Over the course of a decade, the International Human Rights Clinic has deeply engaged in human rights issues in Brazil. We have worked on a host of projects concerning policing; prisons; transitional justice; indigenous rights; human rights and the environment; corruption; and other issues. We collaborate closely with local civil society groups, such as leading Brazilian human rights organization Justiça Global. In addition to civil society, the Clinic often takes on issues in Brazil at the invitation of other key stakeholders, such as federal prosecutors seeking to hold dictatorship-era officials accountable.
Our primary focus at present is on criminal justice issues in Brazil. As in many countries, Brazil’s criminal justice system reflects and reinforces endemic economic, racial, and other forms of inequality and discrimination. Today, more than half a million people languish in Brazil’s notoriously abusive and rapidly growing prison system, many held for years merely awaiting trial without adequate access to counsel. Police abuse remains rampant, and is one of the many legacies of the military dictatorship that ruled the country from 1964 to 1985. The Clinic partners with organizations to address endemic issues through a mixture of impact litigation, fact-finding, reporting, media outreach, government advocacy, and national policy reform efforts. The Clinic is frequently co-counsel in Inter-American litigation regarding prisoners’ rights and juvenile justice and regularly conducts extensive fact-finding on police abuse in Brazil.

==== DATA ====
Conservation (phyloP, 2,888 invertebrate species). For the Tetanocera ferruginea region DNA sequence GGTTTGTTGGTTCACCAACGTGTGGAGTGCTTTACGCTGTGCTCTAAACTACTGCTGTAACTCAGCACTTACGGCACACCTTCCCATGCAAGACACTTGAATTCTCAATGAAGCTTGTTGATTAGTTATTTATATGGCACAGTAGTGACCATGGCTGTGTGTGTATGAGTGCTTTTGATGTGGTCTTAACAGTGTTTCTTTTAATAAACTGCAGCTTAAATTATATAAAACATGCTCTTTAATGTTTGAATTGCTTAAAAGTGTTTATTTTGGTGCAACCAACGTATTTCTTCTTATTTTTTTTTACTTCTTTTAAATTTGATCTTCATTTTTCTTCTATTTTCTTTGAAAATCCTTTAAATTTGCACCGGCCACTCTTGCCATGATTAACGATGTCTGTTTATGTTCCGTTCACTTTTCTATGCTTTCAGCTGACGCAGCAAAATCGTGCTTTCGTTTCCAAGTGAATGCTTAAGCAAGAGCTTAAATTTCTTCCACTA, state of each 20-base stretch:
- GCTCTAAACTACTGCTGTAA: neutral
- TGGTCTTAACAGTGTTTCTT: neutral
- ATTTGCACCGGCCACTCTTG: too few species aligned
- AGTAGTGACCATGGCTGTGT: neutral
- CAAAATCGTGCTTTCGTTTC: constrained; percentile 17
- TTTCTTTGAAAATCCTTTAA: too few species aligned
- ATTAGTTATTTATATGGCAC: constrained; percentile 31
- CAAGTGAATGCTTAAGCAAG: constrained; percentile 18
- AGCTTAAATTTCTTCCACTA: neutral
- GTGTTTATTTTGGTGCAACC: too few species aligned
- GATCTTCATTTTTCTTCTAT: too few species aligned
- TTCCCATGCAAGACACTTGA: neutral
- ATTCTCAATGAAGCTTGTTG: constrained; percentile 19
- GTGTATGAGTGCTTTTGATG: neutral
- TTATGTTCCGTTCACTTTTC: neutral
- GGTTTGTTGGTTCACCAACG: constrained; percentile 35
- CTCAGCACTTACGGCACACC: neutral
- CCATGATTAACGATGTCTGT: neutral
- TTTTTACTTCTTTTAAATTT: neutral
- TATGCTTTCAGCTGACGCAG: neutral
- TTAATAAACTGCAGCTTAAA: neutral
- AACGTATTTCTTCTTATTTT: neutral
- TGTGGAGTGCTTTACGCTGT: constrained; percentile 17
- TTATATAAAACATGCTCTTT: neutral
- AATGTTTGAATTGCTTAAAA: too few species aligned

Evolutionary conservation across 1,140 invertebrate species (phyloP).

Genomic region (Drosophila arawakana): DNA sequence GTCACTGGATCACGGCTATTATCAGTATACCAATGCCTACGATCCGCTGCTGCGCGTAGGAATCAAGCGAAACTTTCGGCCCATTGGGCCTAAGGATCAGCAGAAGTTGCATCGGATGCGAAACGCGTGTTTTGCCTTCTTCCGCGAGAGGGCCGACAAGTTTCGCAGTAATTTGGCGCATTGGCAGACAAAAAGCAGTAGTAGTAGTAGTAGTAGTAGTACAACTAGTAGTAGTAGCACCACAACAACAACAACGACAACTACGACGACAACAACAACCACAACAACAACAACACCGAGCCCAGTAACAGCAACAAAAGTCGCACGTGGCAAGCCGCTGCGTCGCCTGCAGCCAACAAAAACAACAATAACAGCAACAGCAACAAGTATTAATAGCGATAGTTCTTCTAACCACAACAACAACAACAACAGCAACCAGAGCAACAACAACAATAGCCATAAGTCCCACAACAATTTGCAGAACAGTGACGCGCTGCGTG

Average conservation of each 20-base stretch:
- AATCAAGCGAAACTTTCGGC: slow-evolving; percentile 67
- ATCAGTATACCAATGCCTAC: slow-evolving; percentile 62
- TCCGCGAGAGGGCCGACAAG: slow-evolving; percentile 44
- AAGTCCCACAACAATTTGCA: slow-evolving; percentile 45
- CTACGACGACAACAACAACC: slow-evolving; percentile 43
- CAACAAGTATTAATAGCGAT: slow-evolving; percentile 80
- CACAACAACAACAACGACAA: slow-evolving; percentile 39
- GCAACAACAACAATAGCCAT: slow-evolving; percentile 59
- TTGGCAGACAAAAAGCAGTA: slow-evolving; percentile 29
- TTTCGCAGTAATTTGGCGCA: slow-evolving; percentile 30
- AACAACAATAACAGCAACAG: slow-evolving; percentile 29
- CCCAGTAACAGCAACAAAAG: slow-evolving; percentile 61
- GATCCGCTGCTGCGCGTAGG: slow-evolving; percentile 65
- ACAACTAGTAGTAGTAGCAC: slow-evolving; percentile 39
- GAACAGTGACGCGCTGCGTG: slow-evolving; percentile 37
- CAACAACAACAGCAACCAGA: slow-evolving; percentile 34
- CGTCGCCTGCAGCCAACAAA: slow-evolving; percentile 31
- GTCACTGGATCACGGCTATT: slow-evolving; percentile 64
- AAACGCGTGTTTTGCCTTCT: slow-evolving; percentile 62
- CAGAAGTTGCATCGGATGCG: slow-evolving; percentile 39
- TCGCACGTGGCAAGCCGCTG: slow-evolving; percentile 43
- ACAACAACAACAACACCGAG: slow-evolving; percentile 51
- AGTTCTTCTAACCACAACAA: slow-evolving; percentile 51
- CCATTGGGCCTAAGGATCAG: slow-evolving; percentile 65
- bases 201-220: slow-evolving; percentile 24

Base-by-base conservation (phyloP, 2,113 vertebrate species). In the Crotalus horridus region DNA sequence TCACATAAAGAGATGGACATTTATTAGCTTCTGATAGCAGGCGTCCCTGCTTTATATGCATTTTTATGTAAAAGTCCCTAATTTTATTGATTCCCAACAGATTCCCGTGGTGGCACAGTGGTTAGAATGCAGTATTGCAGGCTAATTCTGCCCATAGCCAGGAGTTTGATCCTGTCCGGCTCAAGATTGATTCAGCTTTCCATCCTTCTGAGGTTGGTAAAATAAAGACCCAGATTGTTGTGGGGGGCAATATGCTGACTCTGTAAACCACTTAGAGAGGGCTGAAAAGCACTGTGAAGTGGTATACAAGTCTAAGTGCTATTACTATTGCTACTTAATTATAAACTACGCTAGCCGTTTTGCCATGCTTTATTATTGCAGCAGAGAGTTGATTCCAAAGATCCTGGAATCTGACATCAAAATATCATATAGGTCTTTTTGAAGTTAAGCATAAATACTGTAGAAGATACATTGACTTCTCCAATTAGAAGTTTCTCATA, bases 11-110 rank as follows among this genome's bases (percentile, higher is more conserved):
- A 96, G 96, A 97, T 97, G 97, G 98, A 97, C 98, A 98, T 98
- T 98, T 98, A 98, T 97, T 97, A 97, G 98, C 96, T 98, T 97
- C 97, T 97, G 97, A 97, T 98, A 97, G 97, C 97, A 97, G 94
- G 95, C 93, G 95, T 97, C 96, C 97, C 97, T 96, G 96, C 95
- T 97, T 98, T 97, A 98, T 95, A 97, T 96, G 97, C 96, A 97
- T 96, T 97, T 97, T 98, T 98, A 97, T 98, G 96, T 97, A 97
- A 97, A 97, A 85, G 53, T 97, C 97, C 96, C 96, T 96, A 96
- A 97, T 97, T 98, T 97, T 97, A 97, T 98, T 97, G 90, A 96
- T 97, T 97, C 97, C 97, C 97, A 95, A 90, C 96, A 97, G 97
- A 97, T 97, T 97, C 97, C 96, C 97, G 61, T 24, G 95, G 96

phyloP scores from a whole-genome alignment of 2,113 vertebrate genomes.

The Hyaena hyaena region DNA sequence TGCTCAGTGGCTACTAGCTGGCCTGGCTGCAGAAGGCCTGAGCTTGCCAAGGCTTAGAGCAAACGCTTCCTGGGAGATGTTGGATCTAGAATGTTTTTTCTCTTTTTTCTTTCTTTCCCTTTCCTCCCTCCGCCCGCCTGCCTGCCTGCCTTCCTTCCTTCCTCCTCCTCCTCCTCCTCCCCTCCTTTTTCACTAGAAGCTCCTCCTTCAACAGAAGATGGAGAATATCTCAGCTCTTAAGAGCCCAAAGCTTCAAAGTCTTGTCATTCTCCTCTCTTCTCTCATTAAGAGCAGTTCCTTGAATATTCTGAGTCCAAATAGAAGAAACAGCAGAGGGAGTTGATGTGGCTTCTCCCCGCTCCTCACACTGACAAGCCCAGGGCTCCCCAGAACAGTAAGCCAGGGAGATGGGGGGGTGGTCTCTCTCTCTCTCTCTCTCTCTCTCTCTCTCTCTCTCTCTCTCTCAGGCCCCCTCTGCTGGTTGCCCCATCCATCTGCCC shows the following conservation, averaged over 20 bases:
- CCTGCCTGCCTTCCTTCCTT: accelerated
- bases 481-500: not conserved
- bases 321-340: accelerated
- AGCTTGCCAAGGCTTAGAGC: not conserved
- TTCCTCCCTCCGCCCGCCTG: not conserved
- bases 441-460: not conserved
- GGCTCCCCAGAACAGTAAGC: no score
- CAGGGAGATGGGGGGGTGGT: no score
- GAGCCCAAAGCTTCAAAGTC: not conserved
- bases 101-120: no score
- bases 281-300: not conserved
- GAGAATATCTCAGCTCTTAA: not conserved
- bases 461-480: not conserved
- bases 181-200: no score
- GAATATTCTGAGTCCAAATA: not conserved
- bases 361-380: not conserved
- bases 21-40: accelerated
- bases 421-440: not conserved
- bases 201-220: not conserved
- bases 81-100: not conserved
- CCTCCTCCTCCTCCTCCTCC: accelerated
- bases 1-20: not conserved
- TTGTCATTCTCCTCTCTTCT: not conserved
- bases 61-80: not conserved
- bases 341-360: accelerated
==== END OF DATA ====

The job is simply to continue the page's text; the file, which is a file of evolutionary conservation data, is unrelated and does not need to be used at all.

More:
In addition to the Clinic’s work, the Academic Program also supports human rights work in Brazil by regularly sponsoring events, panels, screenings, and courses—including, for instance, a film screening and debate on urban inequality, crime, and police abuse, and a January term class on the legal Doctrine and Practice of the Inter-American Human Rights System taught at the seat of the Inter-American Court of Human Rights in Costa Rica.
Point person for Brazil: Fernando Ribeiro Delgado